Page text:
Powders for Additive Manufacturing Process: Characterization Techniques and Effects on Part Properties

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Sutton, Austin T.
Kriewall, Caitlin S.
Leu, Ming C.
Newkirk, Joseph W.

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University of Texas at Austin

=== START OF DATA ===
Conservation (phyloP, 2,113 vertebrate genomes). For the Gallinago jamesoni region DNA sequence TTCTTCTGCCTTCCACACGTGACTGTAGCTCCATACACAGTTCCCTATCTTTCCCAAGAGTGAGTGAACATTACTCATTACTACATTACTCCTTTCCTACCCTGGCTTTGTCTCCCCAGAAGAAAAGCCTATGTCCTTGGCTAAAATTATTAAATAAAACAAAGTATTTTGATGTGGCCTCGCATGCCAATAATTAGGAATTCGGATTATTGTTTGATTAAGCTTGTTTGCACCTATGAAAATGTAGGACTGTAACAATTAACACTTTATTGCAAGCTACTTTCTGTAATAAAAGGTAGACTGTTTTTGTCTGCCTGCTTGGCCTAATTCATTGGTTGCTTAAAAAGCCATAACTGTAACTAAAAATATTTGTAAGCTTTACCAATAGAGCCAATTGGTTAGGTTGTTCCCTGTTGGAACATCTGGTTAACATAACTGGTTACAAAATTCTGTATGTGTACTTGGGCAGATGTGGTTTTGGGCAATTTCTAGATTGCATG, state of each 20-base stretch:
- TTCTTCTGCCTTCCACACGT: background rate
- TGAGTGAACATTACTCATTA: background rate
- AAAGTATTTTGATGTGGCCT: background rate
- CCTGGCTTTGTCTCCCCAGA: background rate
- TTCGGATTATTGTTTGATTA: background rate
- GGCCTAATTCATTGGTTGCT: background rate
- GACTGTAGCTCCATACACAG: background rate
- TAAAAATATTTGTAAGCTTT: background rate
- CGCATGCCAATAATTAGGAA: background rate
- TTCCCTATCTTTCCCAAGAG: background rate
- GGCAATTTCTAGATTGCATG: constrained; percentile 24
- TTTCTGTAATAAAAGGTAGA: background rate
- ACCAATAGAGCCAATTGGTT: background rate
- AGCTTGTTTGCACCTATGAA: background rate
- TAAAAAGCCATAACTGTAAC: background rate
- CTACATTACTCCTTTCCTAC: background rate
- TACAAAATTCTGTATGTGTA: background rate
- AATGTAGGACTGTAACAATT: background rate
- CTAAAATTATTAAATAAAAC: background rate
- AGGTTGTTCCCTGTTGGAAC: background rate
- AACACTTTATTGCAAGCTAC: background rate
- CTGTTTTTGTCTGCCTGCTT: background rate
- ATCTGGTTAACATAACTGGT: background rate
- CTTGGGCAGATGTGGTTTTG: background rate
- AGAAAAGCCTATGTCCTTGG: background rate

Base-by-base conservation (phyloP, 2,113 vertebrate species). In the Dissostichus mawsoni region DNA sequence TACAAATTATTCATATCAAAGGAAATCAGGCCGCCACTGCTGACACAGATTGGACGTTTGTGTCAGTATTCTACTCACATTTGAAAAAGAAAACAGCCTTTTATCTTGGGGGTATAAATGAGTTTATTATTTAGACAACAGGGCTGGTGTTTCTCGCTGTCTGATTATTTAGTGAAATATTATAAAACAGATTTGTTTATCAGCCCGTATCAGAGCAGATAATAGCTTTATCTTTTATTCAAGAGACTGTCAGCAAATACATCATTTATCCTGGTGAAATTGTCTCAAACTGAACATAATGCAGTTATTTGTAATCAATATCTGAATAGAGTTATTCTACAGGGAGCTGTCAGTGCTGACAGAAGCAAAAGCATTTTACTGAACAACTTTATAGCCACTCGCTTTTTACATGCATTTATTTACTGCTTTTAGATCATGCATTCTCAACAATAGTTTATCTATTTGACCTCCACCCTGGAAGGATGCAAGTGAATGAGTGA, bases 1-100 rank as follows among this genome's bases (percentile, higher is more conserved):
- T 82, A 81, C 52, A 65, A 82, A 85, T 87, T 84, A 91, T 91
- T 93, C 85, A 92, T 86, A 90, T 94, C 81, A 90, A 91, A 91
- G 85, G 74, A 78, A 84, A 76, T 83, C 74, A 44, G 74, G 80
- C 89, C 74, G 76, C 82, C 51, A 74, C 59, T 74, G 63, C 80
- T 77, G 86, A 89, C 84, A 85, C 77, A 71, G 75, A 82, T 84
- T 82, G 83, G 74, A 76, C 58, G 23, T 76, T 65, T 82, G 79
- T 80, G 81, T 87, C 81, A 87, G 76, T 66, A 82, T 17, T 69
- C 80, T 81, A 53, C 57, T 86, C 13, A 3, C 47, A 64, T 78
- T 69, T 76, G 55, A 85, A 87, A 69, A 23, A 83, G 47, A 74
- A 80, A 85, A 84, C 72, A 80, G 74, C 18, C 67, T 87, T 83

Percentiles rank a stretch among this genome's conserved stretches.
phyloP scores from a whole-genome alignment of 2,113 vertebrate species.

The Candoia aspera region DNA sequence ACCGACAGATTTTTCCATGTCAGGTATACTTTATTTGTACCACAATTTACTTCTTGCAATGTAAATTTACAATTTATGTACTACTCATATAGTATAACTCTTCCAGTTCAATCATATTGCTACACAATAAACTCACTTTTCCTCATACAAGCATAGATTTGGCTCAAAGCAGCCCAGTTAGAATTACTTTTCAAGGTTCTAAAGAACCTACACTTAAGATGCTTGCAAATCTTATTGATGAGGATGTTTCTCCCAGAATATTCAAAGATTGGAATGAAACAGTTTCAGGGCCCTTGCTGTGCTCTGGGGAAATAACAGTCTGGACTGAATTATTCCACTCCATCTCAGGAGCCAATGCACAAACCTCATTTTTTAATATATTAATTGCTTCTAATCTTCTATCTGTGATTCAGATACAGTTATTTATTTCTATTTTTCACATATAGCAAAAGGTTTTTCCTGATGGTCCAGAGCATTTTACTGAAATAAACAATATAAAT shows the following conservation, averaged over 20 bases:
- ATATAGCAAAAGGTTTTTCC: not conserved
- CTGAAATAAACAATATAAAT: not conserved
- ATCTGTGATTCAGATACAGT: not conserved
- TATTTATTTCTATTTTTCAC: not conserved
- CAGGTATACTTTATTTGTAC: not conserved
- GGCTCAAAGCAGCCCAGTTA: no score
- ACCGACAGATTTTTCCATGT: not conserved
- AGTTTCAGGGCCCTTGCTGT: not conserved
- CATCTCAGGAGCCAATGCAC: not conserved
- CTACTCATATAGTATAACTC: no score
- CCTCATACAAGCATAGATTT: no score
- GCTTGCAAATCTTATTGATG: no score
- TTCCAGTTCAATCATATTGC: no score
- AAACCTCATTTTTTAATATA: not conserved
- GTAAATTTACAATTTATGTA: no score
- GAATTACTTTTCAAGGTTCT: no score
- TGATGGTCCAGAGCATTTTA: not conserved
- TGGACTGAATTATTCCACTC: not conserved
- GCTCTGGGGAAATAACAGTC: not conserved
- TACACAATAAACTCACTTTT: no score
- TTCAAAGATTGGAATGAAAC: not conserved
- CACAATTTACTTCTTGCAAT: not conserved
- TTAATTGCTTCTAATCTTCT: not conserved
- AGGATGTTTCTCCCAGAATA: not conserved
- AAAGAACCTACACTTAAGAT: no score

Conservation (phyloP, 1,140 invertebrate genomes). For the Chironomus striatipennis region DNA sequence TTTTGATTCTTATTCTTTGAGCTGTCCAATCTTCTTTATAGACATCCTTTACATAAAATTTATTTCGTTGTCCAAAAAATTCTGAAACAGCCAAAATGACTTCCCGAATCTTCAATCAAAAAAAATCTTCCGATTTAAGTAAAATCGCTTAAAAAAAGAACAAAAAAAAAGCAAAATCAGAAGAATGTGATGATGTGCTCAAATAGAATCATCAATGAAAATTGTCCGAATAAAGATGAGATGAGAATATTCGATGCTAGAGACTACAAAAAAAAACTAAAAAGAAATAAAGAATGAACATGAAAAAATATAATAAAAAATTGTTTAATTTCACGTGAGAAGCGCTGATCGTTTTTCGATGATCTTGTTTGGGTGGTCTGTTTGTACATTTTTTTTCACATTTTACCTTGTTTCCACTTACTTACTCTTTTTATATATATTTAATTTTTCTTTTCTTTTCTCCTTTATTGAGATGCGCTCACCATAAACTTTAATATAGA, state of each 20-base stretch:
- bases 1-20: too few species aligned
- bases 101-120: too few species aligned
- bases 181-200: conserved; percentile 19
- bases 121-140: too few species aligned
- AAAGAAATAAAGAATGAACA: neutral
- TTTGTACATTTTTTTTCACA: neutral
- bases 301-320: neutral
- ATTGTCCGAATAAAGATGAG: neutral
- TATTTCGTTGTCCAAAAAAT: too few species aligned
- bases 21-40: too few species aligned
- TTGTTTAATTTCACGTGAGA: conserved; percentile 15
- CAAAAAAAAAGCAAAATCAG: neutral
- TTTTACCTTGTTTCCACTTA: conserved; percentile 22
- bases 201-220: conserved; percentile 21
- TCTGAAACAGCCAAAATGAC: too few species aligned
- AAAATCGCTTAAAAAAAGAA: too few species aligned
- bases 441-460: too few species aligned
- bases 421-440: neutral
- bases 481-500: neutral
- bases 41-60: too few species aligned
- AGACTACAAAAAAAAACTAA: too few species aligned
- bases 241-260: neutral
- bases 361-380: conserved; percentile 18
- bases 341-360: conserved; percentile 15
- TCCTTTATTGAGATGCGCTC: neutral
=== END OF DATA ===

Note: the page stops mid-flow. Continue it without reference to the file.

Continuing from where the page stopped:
Powder-bed based Additive Manufacturing is a class of Additive Manufacturing (AM) processes that bond successive layers of powder by laser melting to facilitate the creation of parts with complex geometries. As AM technology transitions from the fabrication of prototypes to end-use parts, the understanding of the powder properties needed to reliably produce parts of acceptable quality becomes critical. Consequently, this has led to the use of powder characterization techniques such as scanning electron microscopy (SEM), laser light diffraction, x-ray photoelectron spectroscopy (XPS), and differential thermal analysis (DTA) to both qualitatively and quantitatively study the effect of powder characteristics on part properties. Utilization of these powder characterization methods to study particle size and morphology, chemical composition, and microstructure of powder has resulted in significant strides being made towards the optimization of powder properties for powder-bed based AM processes. This paper reviews methods commonly used in characterizing metallic AM powders, and the effects of powder characteristics on the part properties in these AM processes.


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